Forum for Science, Industry and Business

Sponsored by:     3M 
Search our Site:

 

Sleep may help clear the brain for new learning

06.04.2009
A new theory about sleep's benefits for the brain gets a boost from fruit flies in this week's Science. Researchers at Washington University School of Medicine in St. Louis found evidence that sleep, already recognized as a promoter of long-term memories, also helps clear room in the brain for new learning.

The critical question: How many synapses, or junctures where nerve cells communicate with each other, are modified by sleep? Neurologists believe creation of new synapses is one key way the brain encodes memories and learning, but this cannot continue unabated and may be where sleep comes in.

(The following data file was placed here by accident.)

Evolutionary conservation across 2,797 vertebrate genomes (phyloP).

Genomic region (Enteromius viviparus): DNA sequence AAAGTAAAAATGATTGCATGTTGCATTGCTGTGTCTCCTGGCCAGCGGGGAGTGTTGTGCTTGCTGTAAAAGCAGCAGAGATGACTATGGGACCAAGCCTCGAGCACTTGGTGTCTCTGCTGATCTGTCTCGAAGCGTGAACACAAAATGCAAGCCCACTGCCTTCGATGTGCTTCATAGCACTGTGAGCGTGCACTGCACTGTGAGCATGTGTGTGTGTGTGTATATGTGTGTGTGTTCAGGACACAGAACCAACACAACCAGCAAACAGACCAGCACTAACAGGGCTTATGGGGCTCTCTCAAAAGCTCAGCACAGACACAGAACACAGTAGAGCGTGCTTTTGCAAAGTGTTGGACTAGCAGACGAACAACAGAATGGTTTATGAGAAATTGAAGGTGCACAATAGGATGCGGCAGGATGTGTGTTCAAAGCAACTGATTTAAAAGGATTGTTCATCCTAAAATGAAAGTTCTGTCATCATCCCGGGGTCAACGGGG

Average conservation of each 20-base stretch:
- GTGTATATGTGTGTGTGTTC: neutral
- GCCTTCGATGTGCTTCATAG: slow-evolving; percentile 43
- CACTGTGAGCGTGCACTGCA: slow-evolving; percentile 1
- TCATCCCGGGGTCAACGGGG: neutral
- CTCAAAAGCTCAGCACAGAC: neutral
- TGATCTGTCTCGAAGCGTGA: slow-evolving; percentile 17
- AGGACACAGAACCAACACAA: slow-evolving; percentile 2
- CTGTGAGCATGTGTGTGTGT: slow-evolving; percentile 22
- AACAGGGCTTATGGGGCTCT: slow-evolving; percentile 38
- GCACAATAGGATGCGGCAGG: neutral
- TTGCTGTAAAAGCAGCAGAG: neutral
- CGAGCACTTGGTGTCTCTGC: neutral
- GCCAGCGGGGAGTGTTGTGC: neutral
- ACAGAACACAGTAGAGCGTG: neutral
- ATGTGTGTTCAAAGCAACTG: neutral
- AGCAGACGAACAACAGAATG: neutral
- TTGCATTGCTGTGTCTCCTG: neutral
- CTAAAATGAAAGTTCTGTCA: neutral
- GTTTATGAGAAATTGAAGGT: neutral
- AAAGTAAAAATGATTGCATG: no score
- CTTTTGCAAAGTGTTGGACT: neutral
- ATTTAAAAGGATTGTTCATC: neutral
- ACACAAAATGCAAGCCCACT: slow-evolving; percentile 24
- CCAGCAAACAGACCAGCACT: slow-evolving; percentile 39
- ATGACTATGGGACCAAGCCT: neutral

"There are a number of reasons why the brain can't indefinitely add synapses, including the finite spatial constraints of the skull," says senior author Paul Shaw, Ph.D., assistant professor of neurobiology at Washington University School of Medicine in St. Louis. "We were able to track the creation of new synapses in fruit flies during learning experiences, and to show that sleep pushed that number back down."

Scientists don't yet know how the synapses are eliminated. According to theory, only the less important connections are trimmed back, while connections encoding important memories are maintained.

Many aspects of fly sleep are similar to human sleep; for example, flies and humans deprived of sleep one day will try to make up for the loss by sleeping more the next day. Because the human brain is much more complex, Shaw uses the flies as models for answering questions about sleep and memory.